Narada, then flew to heaven, and the upasaka who came to be known as Unna Upasaka built the colossal temple of Odantapuri using the gold. The craftsmen and artists who worked on the building were paid with that gold, and it was also used for maintenance of 500 bhikshus and 500 upasakas. The gold couldn't be used by anyone after Unna's death, so before he died he buried it under the earth praying that it might benefit all living beings in future. Then he handed over the Odantapuri vihara to king Devapala.

Sumpa Khan-po mentioned that Otanta in Otantapuri (Odantapuri) meant "soaring on high".[8] This might be derived from the Sanskrit uddayana, uddyanta meaning "going up or flying".[20] According to the legend, the temple was called so because Unna had flown over Sumeru and seen the mountain along with its four dvipas, and hence built Odantapuri in its model.

Dharmapala and the serpent[edit]

In History of Buddhism in India and Tibet, Bu-ston recounts the story of Dharmapala's birth and how he built the monastery at Odantapuri.

Gopala's queen Dedda Devi, who was the daughter of a king of the Bhadra dynasty,[21] had no power over Gopala; and hence asked a Brahmin for some magical power so that she could bring him under her influence. The Brahmin brought an enchanted drug from the Himalayas and gave it to the queen's maidservant. While crossing a bridge, the maidservant fell down and the drug was carried away by the stream to the ocean. It was seized and swallowed by the king of the Nagas, who was the sovereign of the ocean. By the power of the drug, he became subjected to power of the queen, and united with her. From their union a son named Dharmapala was born.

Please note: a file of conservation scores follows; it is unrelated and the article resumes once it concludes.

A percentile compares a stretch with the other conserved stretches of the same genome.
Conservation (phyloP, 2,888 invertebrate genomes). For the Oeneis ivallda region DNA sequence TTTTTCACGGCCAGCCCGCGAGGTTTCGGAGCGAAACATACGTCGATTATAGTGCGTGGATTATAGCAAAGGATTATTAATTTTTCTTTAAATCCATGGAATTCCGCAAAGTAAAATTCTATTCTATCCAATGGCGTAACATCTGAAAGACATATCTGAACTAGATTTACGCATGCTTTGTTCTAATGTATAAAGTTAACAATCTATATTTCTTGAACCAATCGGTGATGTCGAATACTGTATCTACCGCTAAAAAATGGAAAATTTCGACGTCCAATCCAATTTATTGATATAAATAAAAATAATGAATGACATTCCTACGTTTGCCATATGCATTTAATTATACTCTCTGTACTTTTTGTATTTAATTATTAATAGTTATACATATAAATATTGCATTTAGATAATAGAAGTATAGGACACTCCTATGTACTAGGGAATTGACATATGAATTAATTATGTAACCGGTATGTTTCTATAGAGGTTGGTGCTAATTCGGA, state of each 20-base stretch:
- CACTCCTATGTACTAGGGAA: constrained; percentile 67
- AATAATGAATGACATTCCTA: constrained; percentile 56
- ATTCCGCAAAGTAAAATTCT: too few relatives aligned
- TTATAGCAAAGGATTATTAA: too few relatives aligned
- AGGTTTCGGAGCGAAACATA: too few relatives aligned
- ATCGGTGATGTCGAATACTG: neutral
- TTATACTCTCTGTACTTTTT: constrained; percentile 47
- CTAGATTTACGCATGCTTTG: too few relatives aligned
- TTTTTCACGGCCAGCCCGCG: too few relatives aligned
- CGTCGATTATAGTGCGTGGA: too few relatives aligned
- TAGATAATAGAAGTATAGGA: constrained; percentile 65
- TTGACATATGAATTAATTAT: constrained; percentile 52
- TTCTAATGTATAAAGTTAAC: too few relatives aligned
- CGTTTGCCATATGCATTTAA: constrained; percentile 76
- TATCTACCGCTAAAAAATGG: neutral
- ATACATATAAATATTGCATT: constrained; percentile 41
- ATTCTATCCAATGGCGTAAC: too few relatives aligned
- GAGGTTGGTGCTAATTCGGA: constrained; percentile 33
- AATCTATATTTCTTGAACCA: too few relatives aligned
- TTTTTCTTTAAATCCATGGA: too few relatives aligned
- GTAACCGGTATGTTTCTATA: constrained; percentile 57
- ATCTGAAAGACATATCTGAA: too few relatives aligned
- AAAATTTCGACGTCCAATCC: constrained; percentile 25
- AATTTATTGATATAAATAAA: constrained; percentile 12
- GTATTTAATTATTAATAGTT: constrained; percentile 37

At an auspicious hour when religious ceremonies for the child were being performed, the head of a serpent haughtily rose up, which caused the king to get enraged. He resolved to cut it off, but a ring was shown to him, on which he beheld the characters of the Nagas. He then continued to worship, and devoted himself to the child's education.

When Dharmapala grew up, he was possessed with a desire to build a temple more magnificent than others, and enquired soothsayers on this matter. They said that it was necessary to make a wick out of cotton belonging to ascetics and Brahmins, get oil from houses of kings and merchants, obtain an oil-burner from a place of penance, and burn a lamp using those and place it before the tutelary deity. If the king addressed an entreaty, the serpent of Dharmapala would throw the lamp away, and the temple must be built where the lamp falls.

The lamp was lit, but suddenly a raven appeared and threw the lamp into a lake. Dharmapala was distressed, but that night the king of the Nagas came to him and said — "I am thy father, and I will cause this lake to dry up. Thou shalt build thy temple in the place of it. (In order to bring this about) thou must perform sacrifices for seven weeks." This was accordingly done. On the 21st day the lake was dried up, and in its place the temple of Odantapuri was built.[22]

Influences[edit]

Tibetan sources indicate that the 8th century Samye monastery, which was the first Buddhist monastery in Tibet, was modeled upon Odantapuri (which in turn was modeled after Sumeru and the four dvipas).[23]

Destruction[edit]